A Stepwise Approach to Complying with US EPA Method 325 for Monitoring Volatile Organic Compounds at Refinery Perimeters

Refineries need to conform to the newly updated US federal regulation CFR 40. To facilitate this process, US EPA Method 325 has been developed that stipulates tracking of volatile organic compounds (VOCs) at refinery perimeters.

This approach requires two-week passive, also known as diffusive, sampling onto sorbent tubes and this is followed by thermal desorption (TD) analysis and gas chromatography (GC), along with mass spectrometry (MS) analysis or other detection methods.

The main target compound is benzene, but the sampling and analysis approach can also be employed for establishing other VOCs such as xylenes, butadiene, ethylbenzene, toluene, and other similar hazardous air pollutants (HAPs).

This article demonstrates a stepwise method to conform to US EPA Method 325 for tracking VOCs around the perimeters of the refineries (Figure 1), and shows how advanced sampling and analytical equipment from Markes International is utilized to conform to US EPA Method 325.

Figure 1. The stepwise sampling and analytical process using equipment from Markes International, enabling compliance with Method 325. See ref. 2 for a listing of the sections of Method 325 corresponding to each of the stages.

What Do You Need to Carry Out Method 325?

Table 1 shows Markes’ analytical and sampling instrumentation to perform VOC monitoring according to the Method 325.

Table 1. Method 325 equipment available from Markes International

Description Part number
Sampling accessories
325 Field Station C-325FS
EPA 325 tube for BTEX and butadiene, with TubeTAG, pk 10 (inert-coated stainless steel tubes, conditioned & capped) C1-CCAX-5020
Caps, diffusion, axial, aluminium, pk 100 C-DF100
325 Container (an air-tight, non-emitting container for 15 capped tubes), pk 2 C-325CT
TubeTAG starter kit C-TAGKT
Thermal desorption system
TD-100 Advance, electronic re-collection, with internal standard dry-purge, TAG-ready U-TD100-221-2S
Calibration Solution Loading Rig C-CSLR
325 trap U-T18325-2S
Cap, DiffLok (one stainless steel, one inert), ¼", pk 100 pairs C-DL1P0
TC-20, compatible with TubeTAG R-TC20-TAG
Pneumatic gas controller U-GAS03
Internal standard gas Call Markes for advice

Field Sample Deployment

According to Method 325, up to 24 monitoring sites must be distributed around the refinery’s boundary, and this should be in a pattern based on the shape and size of the location (Figure 2).

Figure 2. Example of monitoring stations on a rectangular site of 750–1500 acres containing emission sources (grey). Monitoring sites () are placed just beyond the boundary at 20° intervals. Sources between two monitoring stations and within 50 m of the boundary (*) require that additional monitoring stations () are installed.

Further monitoring stations may be needed, where there are possible interfering sources like major roads or adjacent industrial plants, or the distribution of monitoring stations does not sufficiently cover specific VOC emission sources.

Figure 3. Top: Markes’ 325 Field Station, pictured with passive sampling tubes equipped with diffusion caps, storage caps and TubeTAG. Bottom: Sampling tubes in situ within the shelter.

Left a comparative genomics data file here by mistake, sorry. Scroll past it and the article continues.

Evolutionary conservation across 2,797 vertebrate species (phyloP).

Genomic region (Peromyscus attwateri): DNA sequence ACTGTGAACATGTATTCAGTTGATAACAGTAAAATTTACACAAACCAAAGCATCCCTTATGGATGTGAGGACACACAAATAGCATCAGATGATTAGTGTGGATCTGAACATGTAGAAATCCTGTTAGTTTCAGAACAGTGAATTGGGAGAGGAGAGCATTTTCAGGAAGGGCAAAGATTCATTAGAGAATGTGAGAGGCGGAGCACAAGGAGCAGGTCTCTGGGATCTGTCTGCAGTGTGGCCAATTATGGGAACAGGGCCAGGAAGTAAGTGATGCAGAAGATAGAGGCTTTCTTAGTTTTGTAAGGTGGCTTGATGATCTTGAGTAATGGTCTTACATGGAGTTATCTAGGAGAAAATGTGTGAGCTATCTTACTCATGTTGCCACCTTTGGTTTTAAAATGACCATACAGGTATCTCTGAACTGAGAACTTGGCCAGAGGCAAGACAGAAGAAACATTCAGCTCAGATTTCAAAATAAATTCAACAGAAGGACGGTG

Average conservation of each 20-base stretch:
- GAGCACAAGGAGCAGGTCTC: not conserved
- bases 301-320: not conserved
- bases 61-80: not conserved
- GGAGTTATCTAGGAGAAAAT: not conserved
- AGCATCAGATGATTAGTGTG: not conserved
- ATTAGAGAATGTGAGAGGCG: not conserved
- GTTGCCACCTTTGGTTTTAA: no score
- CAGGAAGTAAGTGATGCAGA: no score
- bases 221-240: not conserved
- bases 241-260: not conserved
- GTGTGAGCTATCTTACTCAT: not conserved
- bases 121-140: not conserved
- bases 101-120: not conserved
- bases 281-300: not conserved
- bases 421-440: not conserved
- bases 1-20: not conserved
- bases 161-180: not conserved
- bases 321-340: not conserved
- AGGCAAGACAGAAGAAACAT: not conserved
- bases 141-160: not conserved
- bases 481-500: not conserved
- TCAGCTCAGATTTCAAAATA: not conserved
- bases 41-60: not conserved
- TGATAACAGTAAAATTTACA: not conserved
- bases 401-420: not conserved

The 325 Field Station is to be located away from large obstructions such as walls, trees, buildings, etc. which may cause wind funneling, resulting in differences in ambient air concentration (Figure 3).

This protocol is followed according to customary practice in diffusive monitoring. During the course of the sampling procedure, meteorological information should be collected from the nearest centre.

Prior to usage, the samplers are fully conditioned and forced into clips inside the shelter, without using any equipment. At the sampling end, a downward-pointing diffusive cap is fitted in individual tubes that reduces particulate ingress and prevents turbulence in the air gap.

When the sampling tubes are being shifted from the laboratory to the field and vice versa, care must be taken that clean tubes and sample tubes are not mixed together and should be kept ready for the next phase of sampling.

This issue can be prevented by keeping the sealed sampled tubes in an inert and sealable container for storage and transport under standard ambient conditions of about 20°C. These requirements can be met by using Markes’ 325 containers that are distinctly labeled to prevent any mixing of clean conditioned tubes and sample tubes.

Passive Sampling

Markes has designed a unique 325 tube that is integrated with the widely used 325 sorbent and is capable of trapping different types of compounds, such as benzene, toluene, ethylbenzene, xylenes, and butadiene; the first four compounds are commonly known as BTEX.

Sorbent tubes that are conditioned, cleaned, and capped are deployed to the field in customer-labeled 325 Containers™ supplied by Markes and made to equilibrate at ambient temperature prior to removing from the storage container to reduce condensation risk.

At the beginning of sampling, the storage cap fixed at the tube’s sampling end is taken off and its place a diffusion cap is used. At a specified monitoring station, if more than one sampler is being utilized the same should be sent in rapid succession so that the samplers exhibit the same start time.

Sampling is performed for at least two weeks at which point gaseous VOCs travel into the air gap within the tube, and are subsequently adsorbed onto the sorbent, as indicated in Figure 4.

Figure 4. Schematic showing axial diffusive sampling on sorbent tubes.

Once the sampling period is completed, the diffusion caps are taken off from the sample tubes and in their place, the durable storage caps are used ready to be transported to the analytical lab.

The speed at which a certain analyte is adsorbed onto a specific sorbent is based on the strength of the interaction between the sorbent and analyte and is called the uptake rate.